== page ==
Online Spying

Motherboard: Bills C-13, S-4 are in like a Lion. Let's send them out like a lamb.

Remember CISPA, the U.S. bill that aimed to give the NSA carte blanche for spying on American citizens? Add a dose of steroids and you've got Canada's Bill S-4. Concerned? Let us know in the comments and help us fight back at

Article by Jason Koebler for Motherboard

Earlier this week, politicians in Canada introduced the Digital Privacy Act, a bill that looks a lot like the United States’ Cyber Information Sharing and Protection Act, which caused widespread outrage and was eventually killed in the Senate. Read more »

Topics: Online Spying

CBC: Canadians' mental-health info routinely shared with FBI, U.S. customs

Have you ever phoned a suicide hotline for yourself or someone close to you? Accessed crisis services for a mental illness? Your private mental health information may have been shared with U.S. Customs and the FBI and can be used to deny you entry into the U.S. Does that sound fair to you?

Article by The CBC

Ontario’s privacy commissioner has discovered that the mental-health information of some Canadians is accessible to the FBI and U.S. Customs and Border Patrol.
Read more »

Topics: Online Spying

900 Social Insurance Numbers stolen due to Heartbleed, breaches of private citizen data affecting over 725,000 of us; available to comment

Canadians deserve answers from the government about what it’s doing to keep our private data secure, says community-based group working to protect the privacy of all Canadians

The Canada Revenue Agency has revealed that the Heartbleed bug has made over 900 Social Insurance Numbers in CRA databases vulnerable to cyber criminals, including those who wish to engage in identity theft.

Heartbleed is a bug in software called OpenSSL that is used to secure data for popular web services that Canadians use everyday. The bug means that cyber criminals could have access to our passwords and other sensitive information. Read more »

Topics: Online Spying

National Post: The U.S.-style copyright trolls have their sights set on Canada

The Canadian government is government is pushing forward a double whammy of legislation that could significantly undermine our privacy. Bills C-13 and S-4 threaten to introduce U.S.-style copyright trolling in Canada, allowing telecom companies to share your private information with law enforcement and even private companies without any court oversight. Are you worried about the privacy implications of these bills?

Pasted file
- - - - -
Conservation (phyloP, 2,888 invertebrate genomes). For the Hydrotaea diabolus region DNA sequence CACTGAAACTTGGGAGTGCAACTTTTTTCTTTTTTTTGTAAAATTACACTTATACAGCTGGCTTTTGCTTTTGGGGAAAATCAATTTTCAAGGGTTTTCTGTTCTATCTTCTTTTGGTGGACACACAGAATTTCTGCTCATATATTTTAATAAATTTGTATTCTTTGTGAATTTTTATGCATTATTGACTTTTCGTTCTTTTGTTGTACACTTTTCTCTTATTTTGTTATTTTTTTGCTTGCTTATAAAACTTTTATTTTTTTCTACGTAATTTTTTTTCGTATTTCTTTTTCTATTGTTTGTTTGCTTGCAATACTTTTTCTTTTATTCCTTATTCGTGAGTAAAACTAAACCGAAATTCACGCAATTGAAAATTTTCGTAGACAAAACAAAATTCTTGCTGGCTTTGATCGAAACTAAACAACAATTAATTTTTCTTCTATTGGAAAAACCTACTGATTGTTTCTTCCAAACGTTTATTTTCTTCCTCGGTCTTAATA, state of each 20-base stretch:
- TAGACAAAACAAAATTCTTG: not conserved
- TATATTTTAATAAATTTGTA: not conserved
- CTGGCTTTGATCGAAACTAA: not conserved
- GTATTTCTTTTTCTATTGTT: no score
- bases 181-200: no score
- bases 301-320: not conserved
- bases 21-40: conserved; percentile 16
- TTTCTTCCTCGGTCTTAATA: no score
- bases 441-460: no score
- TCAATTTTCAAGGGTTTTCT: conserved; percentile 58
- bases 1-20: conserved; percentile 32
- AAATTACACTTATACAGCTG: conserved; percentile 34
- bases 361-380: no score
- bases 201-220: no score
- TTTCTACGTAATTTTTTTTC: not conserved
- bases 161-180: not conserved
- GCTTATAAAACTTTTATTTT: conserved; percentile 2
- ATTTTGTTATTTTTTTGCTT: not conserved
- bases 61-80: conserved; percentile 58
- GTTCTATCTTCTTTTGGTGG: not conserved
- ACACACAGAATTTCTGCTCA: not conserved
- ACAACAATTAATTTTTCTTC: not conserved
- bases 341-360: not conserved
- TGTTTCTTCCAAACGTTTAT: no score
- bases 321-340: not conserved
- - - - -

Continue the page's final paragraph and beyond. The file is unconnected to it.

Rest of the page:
Article by Justin Ling for The National Post

You might want to think twice about downloading a pirated copy of the new Captain America movie — or any other film — thanks to a new federal piece of legislation that was quietly tabled in the Senate this week. Read more »

Digital Journal: "For the U.S., Free Trade means the freedom to snoop."

The U.S. is mad at Canada for storing data locally, away from prying NSA eyes. Does that seem fair to you?

Article by Ken Hanly for Digital Journal

Recent U.S. criticism will increase the conflict between the U.S. and Europe over NSA spying. The office of the U.S.Trade Representative(USTR) claims that creating an EU-centric system to avoid NSA spying would violate international trade laws.

Both Germany and France are said to support a move by Deutsche Telekom to create a European system that would leave NSA unable to spy on phone and email conversations since they would not go through any U.S.-based system that NSA can access. The U.S. claims that this would put U.S. technology companies at a disadvantage, particularly any company that is known to allow NSA to spy on its system. The USTR claims that American tech companies would take a huge financial hit if the system goes ahead. In its annual report the USTR complained: Read more »

Topics: Online Spying

Michael Geist: Government's Privacy Bill S-4 will undermine Canadians' privacy

Bill S-4: the not-so-little Privacy Bill that wasn't.

Article by Michael Geist

Earlier this week, the government introduced the Digital Privacy Act (Bill S-4), the latest attempt to update Canada's private sector privacy law. The bill is the third try at privacy reform stemming from the 2006 PIPEDA review, with the prior two bills languishing for months before dying due to elections or prorogation. Read more »

Topics: Online Spying

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